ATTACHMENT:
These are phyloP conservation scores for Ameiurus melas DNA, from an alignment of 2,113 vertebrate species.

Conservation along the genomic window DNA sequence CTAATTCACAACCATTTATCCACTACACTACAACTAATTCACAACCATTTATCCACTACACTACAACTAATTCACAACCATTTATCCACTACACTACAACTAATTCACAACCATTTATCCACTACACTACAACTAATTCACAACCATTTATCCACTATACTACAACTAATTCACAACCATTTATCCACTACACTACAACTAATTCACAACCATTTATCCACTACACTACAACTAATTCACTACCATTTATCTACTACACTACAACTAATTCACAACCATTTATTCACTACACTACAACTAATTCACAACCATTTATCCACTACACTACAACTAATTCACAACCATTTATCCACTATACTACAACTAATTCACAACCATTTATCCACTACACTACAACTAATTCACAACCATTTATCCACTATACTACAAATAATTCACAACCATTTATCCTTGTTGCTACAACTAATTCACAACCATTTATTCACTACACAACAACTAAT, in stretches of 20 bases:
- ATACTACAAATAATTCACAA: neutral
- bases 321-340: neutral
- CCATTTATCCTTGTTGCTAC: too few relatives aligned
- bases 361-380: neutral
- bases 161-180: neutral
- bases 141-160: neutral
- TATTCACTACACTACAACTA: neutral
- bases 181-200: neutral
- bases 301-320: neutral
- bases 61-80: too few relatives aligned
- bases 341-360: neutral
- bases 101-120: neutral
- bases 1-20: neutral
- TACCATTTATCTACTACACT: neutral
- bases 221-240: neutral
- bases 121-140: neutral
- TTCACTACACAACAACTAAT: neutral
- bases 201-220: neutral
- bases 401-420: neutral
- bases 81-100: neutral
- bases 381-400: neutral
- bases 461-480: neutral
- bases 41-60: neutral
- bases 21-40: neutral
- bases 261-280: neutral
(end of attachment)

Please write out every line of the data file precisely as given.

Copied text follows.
These are phyloP conservation scores for Ameiurus melas DNA, from an alignment of 2,113 vertebrate species.

Conservation along the genomic window DNA sequence CTAATTCACAACCATTTATCCACTACACTACAACTAATTCACAACCATTTATCCACTACACTACAACTAATTCACAACCATTTATCCACTACACTACAACTAATTCACAACCATTTATCCACTACACTACAACTAATTCACAACCATTTATCCACTATACTACAACTAATTCACAACCATTTATCCACTACACTACAACTAATTCACAACCATTTATCCACTACACTACAACTAATTCACTACCATTTATCTACTACACTACAACTAATTCACAACCATTTATTCACTACACTACAACTAATTCACAACCATTTATCCACTACACTACAACTAATTCACAACCATTTATCCACTATACTACAACTAATTCACAACCATTTATCCACTACACTACAACTAATTCACAACCATTTATCCACTATACTACAAATAATTCACAACCATTTATCCTTGTTGCTACAACTAATTCACAACCATTTATTCACTACACAACAACTAAT, in stretches of 20 bases:
- ATACTACAAATAATTCACAA: neutral
- bases 321-340: neutral
- CCATTTATCCTTGTTGCTAC: too few relatives aligned
- bases 361-380: neutral
- bases 161-180: neutral
- bases 141-160: neutral
- TATTCACTACACTACAACTA: neutral
- bases 181-200: neutral
- bases 301-320: neutral
- bases 61-80: too few relatives aligned
- bases 341-360: neutral
- bases 101-120: neutral
- bases 1-20: neutral
- TACCATTTATCTACTACACT: neutral
- bases 221-240: neutral
- bases 121-140: neutral
- TTCACTACACAACAACTAAT: neutral
- bases 201-220: neutral
- bases 401-420: neutral
- bases 81-100: neutral
- bases 381-400: neutral
- bases 461-480: neutral
- bases 41-60: neutral
- bases 21-40: neutral
- bases 261-280: neutral